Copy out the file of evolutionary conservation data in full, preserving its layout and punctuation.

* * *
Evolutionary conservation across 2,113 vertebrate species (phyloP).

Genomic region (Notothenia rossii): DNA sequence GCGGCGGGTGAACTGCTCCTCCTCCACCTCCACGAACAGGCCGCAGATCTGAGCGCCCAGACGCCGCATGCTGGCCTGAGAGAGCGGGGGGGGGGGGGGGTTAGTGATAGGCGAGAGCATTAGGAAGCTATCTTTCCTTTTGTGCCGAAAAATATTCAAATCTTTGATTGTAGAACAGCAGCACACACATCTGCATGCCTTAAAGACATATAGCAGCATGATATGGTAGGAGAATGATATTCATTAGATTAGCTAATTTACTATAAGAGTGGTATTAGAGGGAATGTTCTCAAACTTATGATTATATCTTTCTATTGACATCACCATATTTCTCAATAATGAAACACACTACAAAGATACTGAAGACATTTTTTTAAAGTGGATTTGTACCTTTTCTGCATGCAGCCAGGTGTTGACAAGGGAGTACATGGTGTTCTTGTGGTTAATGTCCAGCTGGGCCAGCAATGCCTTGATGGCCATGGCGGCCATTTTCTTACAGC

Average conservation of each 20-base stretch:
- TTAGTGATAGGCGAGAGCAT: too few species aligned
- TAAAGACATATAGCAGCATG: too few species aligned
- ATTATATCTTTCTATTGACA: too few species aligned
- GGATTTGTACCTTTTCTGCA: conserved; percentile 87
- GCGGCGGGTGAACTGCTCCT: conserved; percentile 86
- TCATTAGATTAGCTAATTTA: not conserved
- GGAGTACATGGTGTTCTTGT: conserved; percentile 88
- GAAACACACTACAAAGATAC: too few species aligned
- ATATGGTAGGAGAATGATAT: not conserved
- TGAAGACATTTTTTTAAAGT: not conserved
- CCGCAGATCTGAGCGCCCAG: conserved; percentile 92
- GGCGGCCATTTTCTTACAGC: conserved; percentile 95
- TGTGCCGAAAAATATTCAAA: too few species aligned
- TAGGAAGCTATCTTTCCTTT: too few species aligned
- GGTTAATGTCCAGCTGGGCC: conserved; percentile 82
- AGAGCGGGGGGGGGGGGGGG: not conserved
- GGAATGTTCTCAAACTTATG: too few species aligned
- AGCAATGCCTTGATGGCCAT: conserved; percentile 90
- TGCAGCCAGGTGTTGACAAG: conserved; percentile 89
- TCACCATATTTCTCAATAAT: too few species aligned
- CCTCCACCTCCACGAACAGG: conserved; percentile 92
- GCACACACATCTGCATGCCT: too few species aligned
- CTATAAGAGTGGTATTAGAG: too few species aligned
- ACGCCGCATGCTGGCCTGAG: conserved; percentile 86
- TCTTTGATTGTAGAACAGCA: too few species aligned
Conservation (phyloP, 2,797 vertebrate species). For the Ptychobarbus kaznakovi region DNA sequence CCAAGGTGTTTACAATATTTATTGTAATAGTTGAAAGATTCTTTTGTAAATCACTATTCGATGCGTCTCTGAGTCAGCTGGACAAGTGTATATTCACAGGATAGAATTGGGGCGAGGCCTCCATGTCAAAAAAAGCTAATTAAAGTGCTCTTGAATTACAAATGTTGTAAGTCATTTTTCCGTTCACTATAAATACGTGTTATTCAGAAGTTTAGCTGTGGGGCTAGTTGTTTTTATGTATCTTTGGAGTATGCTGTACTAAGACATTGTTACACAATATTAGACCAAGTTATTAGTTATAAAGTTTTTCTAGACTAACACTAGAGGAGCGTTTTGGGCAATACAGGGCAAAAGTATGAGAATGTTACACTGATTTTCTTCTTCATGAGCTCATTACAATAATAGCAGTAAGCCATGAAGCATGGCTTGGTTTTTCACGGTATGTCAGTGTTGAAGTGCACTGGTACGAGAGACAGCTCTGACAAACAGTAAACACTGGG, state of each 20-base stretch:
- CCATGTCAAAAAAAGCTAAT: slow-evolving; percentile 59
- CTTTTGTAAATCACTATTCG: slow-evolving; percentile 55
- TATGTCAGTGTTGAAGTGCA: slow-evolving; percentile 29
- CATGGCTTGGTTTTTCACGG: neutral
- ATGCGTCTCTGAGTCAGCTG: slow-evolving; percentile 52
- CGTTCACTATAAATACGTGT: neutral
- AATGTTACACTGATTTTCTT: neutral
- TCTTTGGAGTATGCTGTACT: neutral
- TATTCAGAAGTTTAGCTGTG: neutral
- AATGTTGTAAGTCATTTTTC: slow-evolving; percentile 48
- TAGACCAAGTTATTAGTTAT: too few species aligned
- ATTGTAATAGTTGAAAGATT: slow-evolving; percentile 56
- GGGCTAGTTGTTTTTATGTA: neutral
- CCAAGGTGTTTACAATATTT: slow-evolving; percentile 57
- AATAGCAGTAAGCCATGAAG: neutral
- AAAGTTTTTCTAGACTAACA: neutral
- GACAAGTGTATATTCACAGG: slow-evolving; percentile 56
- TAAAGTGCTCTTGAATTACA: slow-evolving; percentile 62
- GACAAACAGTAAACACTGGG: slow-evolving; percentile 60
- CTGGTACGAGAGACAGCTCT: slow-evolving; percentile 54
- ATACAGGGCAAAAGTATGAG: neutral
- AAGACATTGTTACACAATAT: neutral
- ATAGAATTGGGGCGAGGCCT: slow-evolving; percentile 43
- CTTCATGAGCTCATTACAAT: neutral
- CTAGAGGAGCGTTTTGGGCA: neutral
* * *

Evolutionary conservation across 2,113 vertebrate species (phyloP).

Genomic region (Notothenia rossii): DNA sequence GCGGCGGGTGAACTGCTCCTCCTCCACCTCCACGAACAGGCCGCAGATCTGAGCGCCCAGACGCCGCATGCTGGCCTGAGAGAGCGGGGGGGGGGGGGGGTTAGTGATAGGCGAGAGCATTAGGAAGCTATCTTTCCTTTTGTGCCGAAAAATATTCAAATCTTTGATTGTAGAACAGCAGCACACACATCTGCATGCCTTAAAGACATATAGCAGCATGATATGGTAGGAGAATGATATTCATTAGATTAGCTAATTTACTATAAGAGTGGTATTAGAGGGAATGTTCTCAAACTTATGATTATATCTTTCTATTGACATCACCATATTTCTCAATAATGAAACACACTACAAAGATACTGAAGACATTTTTTTAAAGTGGATTTGTACCTTTTCTGCATGCAGCCAGGTGTTGACAAGGGAGTACATGGTGTTCTTGTGGTTAATGTCCAGCTGGGCCAGCAATGCCTTGATGGCCATGGCGGCCATTTTCTTACAGC

Average conservation of each 20-base stretch:
- TTAGTGATAGGCGAGAGCAT: too few species aligned
- TAAAGACATATAGCAGCATG: too few species aligned
- ATTATATCTTTCTATTGACA: too few species aligned
- GGATTTGTACCTTTTCTGCA: conserved; percentile 87
- GCGGCGGGTGAACTGCTCCT: conserved; percentile 86
- TCATTAGATTAGCTAATTTA: not conserved
- GGAGTACATGGTGTTCTTGT: conserved; percentile 88
- GAAACACACTACAAAGATAC: too few species aligned
- ATATGGTAGGAGAATGATAT: not conserved
- TGAAGACATTTTTTTAAAGT: not conserved
- CCGCAGATCTGAGCGCCCAG: conserved; percentile 92
- GGCGGCCATTTTCTTACAGC: conserved; percentile 95
- TGTGCCGAAAAATATTCAAA: too few species aligned
- TAGGAAGCTATCTTTCCTTT: too few species aligned
- GGTTAATGTCCAGCTGGGCC: conserved; percentile 82
- AGAGCGGGGGGGGGGGGGGG: not conserved
- GGAATGTTCTCAAACTTATG: too few species aligned
- AGCAATGCCTTGATGGCCAT: conserved; percentile 90
- TGCAGCCAGGTGTTGACAAG: conserved; percentile 89
- TCACCATATTTCTCAATAAT: too few species aligned
- CCTCCACCTCCACGAACAGG: conserved; percentile 92
- GCACACACATCTGCATGCCT: too few species aligned
- CTATAAGAGTGGTATTAGAG: too few species aligned
- ACGCCGCATGCTGGCCTGAG: conserved; percentile 86
- TCTTTGATTGTAGAACAGCA: too few species aligned
Conservation (phyloP, 2,797 vertebrate species). For the Ptychobarbus kaznakovi region DNA sequence CCAAGGTGTTTACAATATTTATTGTAATAGTTGAAAGATTCTTTTGTAAATCACTATTCGATGCGTCTCTGAGTCAGCTGGACAAGTGTATATTCACAGGATAGAATTGGGGCGAGGCCTCCATGTCAAAAAAAGCTAATTAAAGTGCTCTTGAATTACAAATGTTGTAAGTCATTTTTCCGTTCACTATAAATACGTGTTATTCAGAAGTTTAGCTGTGGGGCTAGTTGTTTTTATGTATCTTTGGAGTATGCTGTACTAAGACATTGTTACACAATATTAGACCAAGTTATTAGTTATAAAGTTTTTCTAGACTAACACTAGAGGAGCGTTTTGGGCAATACAGGGCAAAAGTATGAGAATGTTACACTGATTTTCTTCTTCATGAGCTCATTACAATAATAGCAGTAAGCCATGAAGCATGGCTTGGTTTTTCACGGTATGTCAGTGTTGAAGTGCACTGGTACGAGAGACAGCTCTGACAAACAGTAAACACTGGG, state of each 20-base stretch:
- CCATGTCAAAAAAAGCTAAT: slow-evolving; percentile 59
- CTTTTGTAAATCACTATTCG: slow-evolving; percentile 55
- TATGTCAGTGTTGAAGTGCA: slow-evolving; percentile 29
- CATGGCTTGGTTTTTCACGG: neutral
- ATGCGTCTCTGAGTCAGCTG: slow-evolving; percentile 52
- CGTTCACTATAAATACGTGT: neutral
- AATGTTACACTGATTTTCTT: neutral
- TCTTTGGAGTATGCTGTACT: neutral
- TATTCAGAAGTTTAGCTGTG: neutral
- AATGTTGTAAGTCATTTTTC: slow-evolving; percentile 48
- TAGACCAAGTTATTAGTTAT: too few species aligned
- ATTGTAATAGTTGAAAGATT: slow-evolving; percentile 56
- GGGCTAGTTGTTTTTATGTA: neutral
- CCAAGGTGTTTACAATATTT: slow-evolving; percentile 57
- AATAGCAGTAAGCCATGAAG: neutral
- AAAGTTTTTCTAGACTAACA: neutral
- GACAAGTGTATATTCACAGG: slow-evolving; percentile 56
- TAAAGTGCTCTTGAATTACA: slow-evolving; percentile 62
- GACAAACAGTAAACACTGGG: slow-evolving; percentile 60
- CTGGTACGAGAGACAGCTCT: slow-evolving; percentile 54
- ATACAGGGCAAAAGTATGAG: neutral
- AAGACATTGTTACACAATAT: neutral
- ATAGAATTGGGGCGAGGCCT: slow-evolving; percentile 43
- CTTCATGAGCTCATTACAAT: neutral
- CTAGAGGAGCGTTTTGGGCA: neutral